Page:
Monday, June 28, 2010

A Bike Heavy Weekend

This weekend was one of the most bike-centric weekends of my life. I spent a total of 10 and a half hours on the bike, and my legs are feeling it. I'm starting to get an acute awareness of just what training for a successful ultramarathon season entails. Nobody's going to put those miles in for you, and the only way you're going to rack them up is by getting out there and putting in the time. I feel like I'm getting stronger though, and as I continue to develop a stronger awareness of training and recovery principles I feel as though I will continue to make strides. And hair is still helping out...

My Fabian Cancellara haircut is getting pretty vicious, and I'm still convinced that (Samson-esque) it is the source of my strength on the bike. If his flowing mane is a part of multiple classics wins in a single season and a World TT Championship, mine will get me around Mt. Ranier in good time. To clarify: I'm letting my hair grow out from the feauxhawk origins that were laid down in Crested Butte because Fabian Cancellara lets his mane fly on his way to victory. He's not using a motor, I can assure you of that, but his hair is definitely adding some wattage. I may edge things up soon - I'll be sure to document just how rad things get.

This past weekend I enjoyed two big rides: a (mostly) solo century around greater Seattle, and a fundraiser ride for the AIDS Alliance.

My century on Saturday started with a group ride, but unfortunately only one rider there had any interest in hammering at 20+, so after about 20 miles of rolling with the crew and trying in vain to push the pace I set out alone. My only counterpart interested in riding hard decided to stay with the group (he later emailed me and told all about how much he regretted that), so I was on my own. I set out to do some exploring, and I accomplished even more than I expected. I started my solo expedition on Mercer Island, a scenic part of greater Seattle that is accessible by bridge and by boat only. I have to say that the riding on Mercer Island is some of my favorite to date, and I can't wait to go back. The lush forests that frame the main road circumnavigating the island scream "Pacific Northwest", and the road itself is rife with undulating hills, switchbacks, and scenery. The whole loop is under 20 miles, so I made sure to enjoy it twice on this day. The full day took me all over Seattle, and let me tell you - 80 solo miles hurts, especially in hilly Seattle.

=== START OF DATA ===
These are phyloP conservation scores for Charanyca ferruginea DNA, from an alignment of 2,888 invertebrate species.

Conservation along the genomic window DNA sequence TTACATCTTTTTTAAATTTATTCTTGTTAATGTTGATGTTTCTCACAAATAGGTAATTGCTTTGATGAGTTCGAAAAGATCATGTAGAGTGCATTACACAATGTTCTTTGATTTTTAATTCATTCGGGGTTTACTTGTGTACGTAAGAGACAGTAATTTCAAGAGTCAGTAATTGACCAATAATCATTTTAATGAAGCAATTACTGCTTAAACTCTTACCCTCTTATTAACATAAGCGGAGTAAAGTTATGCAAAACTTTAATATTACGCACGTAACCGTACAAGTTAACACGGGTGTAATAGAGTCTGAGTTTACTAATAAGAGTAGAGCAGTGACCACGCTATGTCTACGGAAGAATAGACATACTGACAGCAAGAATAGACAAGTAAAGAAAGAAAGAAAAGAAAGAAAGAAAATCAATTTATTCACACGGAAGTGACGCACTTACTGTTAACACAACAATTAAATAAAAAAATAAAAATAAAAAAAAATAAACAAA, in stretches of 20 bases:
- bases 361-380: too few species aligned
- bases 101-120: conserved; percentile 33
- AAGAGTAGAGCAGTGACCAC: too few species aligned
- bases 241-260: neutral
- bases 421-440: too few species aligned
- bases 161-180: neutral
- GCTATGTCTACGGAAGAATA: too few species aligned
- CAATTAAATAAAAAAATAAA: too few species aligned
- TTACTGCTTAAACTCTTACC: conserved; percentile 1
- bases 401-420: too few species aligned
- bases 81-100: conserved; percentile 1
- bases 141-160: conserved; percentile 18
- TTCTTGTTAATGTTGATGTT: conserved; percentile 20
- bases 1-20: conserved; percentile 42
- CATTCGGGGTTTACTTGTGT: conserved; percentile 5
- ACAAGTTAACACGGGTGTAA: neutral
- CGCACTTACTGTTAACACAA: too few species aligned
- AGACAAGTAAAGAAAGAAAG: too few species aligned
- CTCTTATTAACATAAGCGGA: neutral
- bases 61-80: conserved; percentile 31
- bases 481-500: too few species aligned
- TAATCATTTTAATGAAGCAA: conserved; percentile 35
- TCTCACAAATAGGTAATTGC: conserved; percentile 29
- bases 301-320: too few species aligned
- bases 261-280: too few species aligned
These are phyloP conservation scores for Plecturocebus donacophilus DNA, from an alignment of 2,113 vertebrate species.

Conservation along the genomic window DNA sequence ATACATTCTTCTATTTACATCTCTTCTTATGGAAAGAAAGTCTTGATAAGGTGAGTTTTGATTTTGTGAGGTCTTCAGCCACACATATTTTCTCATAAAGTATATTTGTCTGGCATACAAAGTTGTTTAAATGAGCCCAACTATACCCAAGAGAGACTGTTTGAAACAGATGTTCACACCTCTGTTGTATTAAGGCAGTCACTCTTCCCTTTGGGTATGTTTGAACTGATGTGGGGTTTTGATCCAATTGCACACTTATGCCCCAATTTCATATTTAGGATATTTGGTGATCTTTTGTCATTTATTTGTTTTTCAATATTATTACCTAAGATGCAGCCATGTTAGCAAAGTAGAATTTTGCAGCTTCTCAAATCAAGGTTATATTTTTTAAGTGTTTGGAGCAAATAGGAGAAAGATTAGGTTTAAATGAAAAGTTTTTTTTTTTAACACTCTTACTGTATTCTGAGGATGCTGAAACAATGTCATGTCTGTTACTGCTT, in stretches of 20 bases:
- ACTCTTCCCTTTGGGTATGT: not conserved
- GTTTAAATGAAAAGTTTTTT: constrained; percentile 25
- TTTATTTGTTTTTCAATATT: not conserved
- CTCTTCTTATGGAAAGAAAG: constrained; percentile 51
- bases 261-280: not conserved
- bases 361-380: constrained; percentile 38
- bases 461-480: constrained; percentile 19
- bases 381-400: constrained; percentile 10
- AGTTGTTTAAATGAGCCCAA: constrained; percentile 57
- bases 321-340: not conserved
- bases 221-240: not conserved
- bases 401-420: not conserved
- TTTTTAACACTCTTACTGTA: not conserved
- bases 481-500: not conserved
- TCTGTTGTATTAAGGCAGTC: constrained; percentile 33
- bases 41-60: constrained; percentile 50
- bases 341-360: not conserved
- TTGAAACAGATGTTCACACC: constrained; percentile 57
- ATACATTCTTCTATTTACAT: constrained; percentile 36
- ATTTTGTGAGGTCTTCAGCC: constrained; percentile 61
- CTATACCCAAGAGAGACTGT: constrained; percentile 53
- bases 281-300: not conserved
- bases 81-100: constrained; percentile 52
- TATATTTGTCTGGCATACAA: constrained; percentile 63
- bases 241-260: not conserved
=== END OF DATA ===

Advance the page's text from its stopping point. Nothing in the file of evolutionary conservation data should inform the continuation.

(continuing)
I'll be doing a big 130 mile ride this Saturday on Whidbey Island (hopefully actually with the group this time), and I can only hope to find such a fun experience and such tremendous views. I think the odds are good, though, and I'm very much looking forward to it.

My other ride this past weekend involved a stationary trainer and a gay pride festival, neither of which I'm normally very excited about. But this situation was different, as I was focused on professional goals (I work for a predominantly gay gym, and this festival was like fishing for clients in a kiddie pool with dynamite) and on my own philanthropic motivations. My gym is raising money for the Lifelong AIDS Alliance, which seems to be a pretty upstanding organization to me. I'm all for finding cures and for helping support the ill, no matter the disease, and they seem to have some good infrastructure in place to do just that. So I hatched the plan that I would "ride for the cause" at the festival, setting up a stationary trainer and doing my part to raise awareness and donations. The benefits were two-fold - I was able to separate myself from other trainers and attract more prospective clients (and, unfortunately, suitors....), and I was able to get in a workout while working all day. I sold my manager on a "donate $1 and keep Chris riding for another 5 minutes!" pitch, and we pushed like crazy. I ended up riding for over 4 and half hours, and we raised a few hundred dollars for the cause. Not many days am I fortunate enough to do good while riding my bike, and I'm very honored to have been able to enjoy that opportunity this weekend.

My piece de resistance for the weekend, though, was my victory lap after Saturday's ride. I met my good friend Pat Allen for an omelet. Not just any omelet, mind you - the legendary Beth's Cafe 12-Egg Omelet. Yes, they put a dozen eggs in. Yes, the serve it over a tray of hasbrowns. Yes, I ordered extra hash browns. No, it wasn't hard to put down after that ride (seriously, not even a little), and yes, I plan on doing it again this summer. I also planning on attempting a solo 12-egg omelet, but I need to solve the logistics issues involved with preparing one at home. Anyone with information on how to prepare and flip and 12-egg omelet please email me at

I'll leave you with some words of wisdom:

After a particularly hard-fought victory in a bike race this season, ProTour rider Jens Voight was asked what he was feeling on the last climb of the day, when everyone was pushing well beyond their limits. His reply:

"Yes, my legs hurt very much. But I told them "Shut up, legs.", and I made it to the top."

I'm considering getting that as my epitaph. Shut up, legs.

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